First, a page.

Schultz said that he needed to "customize new benefits" and "demonstrate to our people they can trust us." Sorkin asked Schultz if he could "ever see doing that and embracing the union as a part of it."
"No," Schultz immediately replied.
But federal labor law requires Starbucks, and every other company, to "bargain in good faith about wages, hours, and other terms and conditions of employment" with a union. Workers United has already won union votes at many stores, and votes at dozens of additional stores are scheduled.
Those pending votes create more potential problems for Schultz. Under federal law, employers must not "interfere with, restrain, or coerce employees" considering whether to exercise their right to form a union. Employers can express their opposition to unionization but cannot "convey the message that selecting a union would be futile."
Schultz also said that if Starbucks became unionized, "customer experience will be significantly challenged and less than." Asked why a union would damage the customer experience, Schultz pleaded with Sorkin to change the subject. Federal law prohibits employers from threatening "employees with adverse consequences, such as closing the workplace" if they "select a union to represent them."
Workers United filed an unfair labor practice charge against Starbucks on June 10, citing Schultz's comments. The charge alleges that Schultz "made an implied or actual threat to refuse to engage in good-faith bargaining," "made an implied or actual statement of futility," and "made an implied or actual threat that Starbucks will lose business because customers will go elsewhere if workers unionize."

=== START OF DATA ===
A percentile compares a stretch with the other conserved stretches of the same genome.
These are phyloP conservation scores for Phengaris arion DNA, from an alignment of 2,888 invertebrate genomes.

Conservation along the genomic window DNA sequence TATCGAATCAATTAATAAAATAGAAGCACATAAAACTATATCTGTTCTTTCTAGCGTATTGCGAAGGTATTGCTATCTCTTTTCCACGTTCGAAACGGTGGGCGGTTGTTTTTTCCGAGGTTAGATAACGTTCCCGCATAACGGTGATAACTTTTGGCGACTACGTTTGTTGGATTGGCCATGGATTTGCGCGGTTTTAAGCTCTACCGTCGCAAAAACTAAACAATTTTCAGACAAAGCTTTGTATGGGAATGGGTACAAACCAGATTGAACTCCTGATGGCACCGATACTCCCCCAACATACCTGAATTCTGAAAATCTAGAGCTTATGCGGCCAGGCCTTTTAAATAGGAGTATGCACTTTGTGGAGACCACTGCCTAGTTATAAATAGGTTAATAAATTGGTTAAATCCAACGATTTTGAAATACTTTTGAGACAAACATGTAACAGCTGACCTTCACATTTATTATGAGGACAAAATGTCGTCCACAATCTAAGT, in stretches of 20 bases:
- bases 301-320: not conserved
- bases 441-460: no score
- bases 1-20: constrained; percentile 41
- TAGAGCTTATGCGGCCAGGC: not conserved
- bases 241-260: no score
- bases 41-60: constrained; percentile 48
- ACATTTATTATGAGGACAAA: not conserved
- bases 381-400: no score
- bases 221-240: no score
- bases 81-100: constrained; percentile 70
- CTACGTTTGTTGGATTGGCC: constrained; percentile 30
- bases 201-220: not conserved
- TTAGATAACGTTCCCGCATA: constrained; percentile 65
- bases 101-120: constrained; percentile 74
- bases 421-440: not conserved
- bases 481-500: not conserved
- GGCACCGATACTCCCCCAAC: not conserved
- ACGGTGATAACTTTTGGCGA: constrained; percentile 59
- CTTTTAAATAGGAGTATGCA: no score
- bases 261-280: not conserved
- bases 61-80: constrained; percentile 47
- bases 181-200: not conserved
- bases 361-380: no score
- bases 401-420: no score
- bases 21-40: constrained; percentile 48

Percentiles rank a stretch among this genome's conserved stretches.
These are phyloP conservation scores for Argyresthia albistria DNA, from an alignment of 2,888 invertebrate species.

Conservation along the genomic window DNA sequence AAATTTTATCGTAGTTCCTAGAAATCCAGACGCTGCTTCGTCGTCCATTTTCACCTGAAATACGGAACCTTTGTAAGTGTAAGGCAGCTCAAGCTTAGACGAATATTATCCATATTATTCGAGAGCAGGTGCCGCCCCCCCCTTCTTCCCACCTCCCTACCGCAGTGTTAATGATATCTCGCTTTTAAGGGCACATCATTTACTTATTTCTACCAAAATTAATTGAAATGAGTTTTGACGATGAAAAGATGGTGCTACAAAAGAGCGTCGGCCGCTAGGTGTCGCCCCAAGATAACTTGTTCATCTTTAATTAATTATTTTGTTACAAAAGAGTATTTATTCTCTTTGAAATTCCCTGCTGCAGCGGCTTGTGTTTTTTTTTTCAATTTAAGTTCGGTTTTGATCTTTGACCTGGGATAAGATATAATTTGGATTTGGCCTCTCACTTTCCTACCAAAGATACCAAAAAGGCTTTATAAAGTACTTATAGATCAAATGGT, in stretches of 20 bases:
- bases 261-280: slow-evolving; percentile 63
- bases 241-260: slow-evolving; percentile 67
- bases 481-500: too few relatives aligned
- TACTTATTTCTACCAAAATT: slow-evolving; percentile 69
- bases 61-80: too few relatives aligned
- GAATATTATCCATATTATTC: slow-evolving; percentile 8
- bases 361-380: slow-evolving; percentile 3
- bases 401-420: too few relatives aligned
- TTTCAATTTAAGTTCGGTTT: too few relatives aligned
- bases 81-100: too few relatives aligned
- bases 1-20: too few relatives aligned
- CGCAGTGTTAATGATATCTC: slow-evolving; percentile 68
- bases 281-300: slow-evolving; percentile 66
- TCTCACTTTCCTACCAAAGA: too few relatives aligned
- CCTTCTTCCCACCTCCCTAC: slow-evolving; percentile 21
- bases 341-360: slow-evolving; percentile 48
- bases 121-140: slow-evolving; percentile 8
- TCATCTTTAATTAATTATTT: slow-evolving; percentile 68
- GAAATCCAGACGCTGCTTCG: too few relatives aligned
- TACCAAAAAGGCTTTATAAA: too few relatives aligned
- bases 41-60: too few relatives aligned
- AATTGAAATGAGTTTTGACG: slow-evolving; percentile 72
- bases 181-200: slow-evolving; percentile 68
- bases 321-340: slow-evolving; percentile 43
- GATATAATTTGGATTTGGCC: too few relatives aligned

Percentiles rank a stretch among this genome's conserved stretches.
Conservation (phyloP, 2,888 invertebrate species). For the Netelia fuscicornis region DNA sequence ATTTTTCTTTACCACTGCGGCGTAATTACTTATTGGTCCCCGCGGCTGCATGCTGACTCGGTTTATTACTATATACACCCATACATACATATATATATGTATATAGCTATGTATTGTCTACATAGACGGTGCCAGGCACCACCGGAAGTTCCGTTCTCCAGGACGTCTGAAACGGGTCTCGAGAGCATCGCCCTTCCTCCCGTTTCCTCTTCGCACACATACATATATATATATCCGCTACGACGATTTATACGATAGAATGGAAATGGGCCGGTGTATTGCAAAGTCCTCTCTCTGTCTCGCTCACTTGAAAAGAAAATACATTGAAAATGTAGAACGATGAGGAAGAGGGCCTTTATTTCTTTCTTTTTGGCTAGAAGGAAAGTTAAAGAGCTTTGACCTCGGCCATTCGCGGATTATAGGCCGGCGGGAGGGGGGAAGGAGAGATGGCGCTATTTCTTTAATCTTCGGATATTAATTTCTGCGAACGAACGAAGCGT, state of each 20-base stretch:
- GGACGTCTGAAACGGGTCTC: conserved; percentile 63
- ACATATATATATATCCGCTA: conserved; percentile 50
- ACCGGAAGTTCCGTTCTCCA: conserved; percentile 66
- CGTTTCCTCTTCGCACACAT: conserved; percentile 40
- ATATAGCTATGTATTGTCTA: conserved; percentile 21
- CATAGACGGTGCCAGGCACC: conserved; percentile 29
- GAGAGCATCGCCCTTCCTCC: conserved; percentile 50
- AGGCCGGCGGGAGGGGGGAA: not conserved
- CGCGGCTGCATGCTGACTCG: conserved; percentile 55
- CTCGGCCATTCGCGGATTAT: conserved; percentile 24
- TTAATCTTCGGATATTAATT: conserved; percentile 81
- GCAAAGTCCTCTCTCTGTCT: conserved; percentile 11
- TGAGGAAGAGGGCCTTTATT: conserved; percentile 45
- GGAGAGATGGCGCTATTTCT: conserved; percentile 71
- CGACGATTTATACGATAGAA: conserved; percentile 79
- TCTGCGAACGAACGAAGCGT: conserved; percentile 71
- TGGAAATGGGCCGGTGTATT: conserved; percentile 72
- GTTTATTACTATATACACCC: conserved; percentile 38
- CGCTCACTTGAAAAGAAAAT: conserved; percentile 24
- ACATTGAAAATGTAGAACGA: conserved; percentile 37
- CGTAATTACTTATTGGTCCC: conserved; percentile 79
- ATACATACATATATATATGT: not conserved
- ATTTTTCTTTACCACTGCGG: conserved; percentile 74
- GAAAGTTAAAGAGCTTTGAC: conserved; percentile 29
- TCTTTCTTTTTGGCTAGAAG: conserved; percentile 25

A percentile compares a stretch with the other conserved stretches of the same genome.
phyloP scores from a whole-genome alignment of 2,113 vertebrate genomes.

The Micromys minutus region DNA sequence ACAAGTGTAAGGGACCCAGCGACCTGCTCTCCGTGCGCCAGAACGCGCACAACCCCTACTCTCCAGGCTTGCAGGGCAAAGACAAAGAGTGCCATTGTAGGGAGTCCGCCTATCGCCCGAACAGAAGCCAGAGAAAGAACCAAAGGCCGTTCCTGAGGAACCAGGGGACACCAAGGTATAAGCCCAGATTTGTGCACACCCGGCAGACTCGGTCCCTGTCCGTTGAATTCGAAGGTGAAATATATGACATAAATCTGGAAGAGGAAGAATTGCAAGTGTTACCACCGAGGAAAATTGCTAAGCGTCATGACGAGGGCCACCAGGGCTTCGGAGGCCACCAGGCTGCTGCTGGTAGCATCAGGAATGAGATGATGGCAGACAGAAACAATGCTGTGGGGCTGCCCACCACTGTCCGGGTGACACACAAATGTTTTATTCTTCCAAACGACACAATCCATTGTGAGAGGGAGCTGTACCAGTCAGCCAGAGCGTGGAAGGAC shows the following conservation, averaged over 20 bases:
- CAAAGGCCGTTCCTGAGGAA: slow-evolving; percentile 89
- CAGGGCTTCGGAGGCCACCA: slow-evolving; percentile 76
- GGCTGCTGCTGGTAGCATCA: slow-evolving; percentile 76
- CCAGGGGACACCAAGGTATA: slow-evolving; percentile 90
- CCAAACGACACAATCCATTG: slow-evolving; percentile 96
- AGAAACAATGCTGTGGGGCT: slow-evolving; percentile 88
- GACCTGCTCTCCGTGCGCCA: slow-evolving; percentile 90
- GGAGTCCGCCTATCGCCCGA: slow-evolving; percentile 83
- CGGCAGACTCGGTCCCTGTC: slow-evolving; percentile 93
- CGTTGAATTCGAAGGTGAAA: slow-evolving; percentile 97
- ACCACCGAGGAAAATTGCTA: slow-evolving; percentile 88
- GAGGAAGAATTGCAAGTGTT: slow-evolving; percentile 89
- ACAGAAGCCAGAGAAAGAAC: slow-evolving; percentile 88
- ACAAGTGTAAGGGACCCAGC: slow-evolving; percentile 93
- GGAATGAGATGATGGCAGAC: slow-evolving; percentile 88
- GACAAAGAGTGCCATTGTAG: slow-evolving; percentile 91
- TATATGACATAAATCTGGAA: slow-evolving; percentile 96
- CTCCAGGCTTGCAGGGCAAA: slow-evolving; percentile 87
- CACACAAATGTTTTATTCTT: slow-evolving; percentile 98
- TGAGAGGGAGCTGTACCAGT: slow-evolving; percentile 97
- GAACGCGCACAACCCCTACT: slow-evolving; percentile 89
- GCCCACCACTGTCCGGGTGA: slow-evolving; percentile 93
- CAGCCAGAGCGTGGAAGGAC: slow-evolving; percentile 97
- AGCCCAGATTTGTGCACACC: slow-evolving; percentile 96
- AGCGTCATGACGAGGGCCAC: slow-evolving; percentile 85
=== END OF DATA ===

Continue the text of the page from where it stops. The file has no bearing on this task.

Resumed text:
The complaint will now be investigated by the National Labor Relations Board (NLRB). Some legal experts believe the NLRB may side with the union. “This is a textbook case,” Ann Lofaso, a former NLRB attorney, told Bloomberg. “It’s a core violation of the act when an employer suggests something could be futile.”
Even if Schultz's comments don't constitute an unfair labor practice in isolation, they could be used to bolster other evidence. The NLRB "has received nearly 200 charges accusing Starbucks of violating federal labor law since the union started filing petitions for elections last August." (Starbucks, in turn, has charged the union with violating federal labor law, accusing Workers United of "intimidation and other unfair labor practices.") The NLRB has "found merit in about 50 of those cases thus far, leading to eight complaints filed against the company."
The most detailed complaint against Starbucks issued by the NLRB involves stores in the Buffalo region. According to the complaint, Starbucks "promised its employees increased benefits and improved terms and conditions of employment if they refrained from union organizational activity." The complaint also alleges that Starbucks "engaged in surveillance" of employees involved in union activity, which is illegal. Further, Starbucks allegedly "has been holding mandatory or effectively mandatory captive-audience meetings for employees of its Buffalo facilities to discourage union activity."
Starbucks also closed or reduced the hours of Buffalo area stores pushing to unionize. Although there can be legitimate business reasons to close stores or adjust hours, Schultz's comments could further bolster the claim that the purpose of the changes was to interfere with union activity.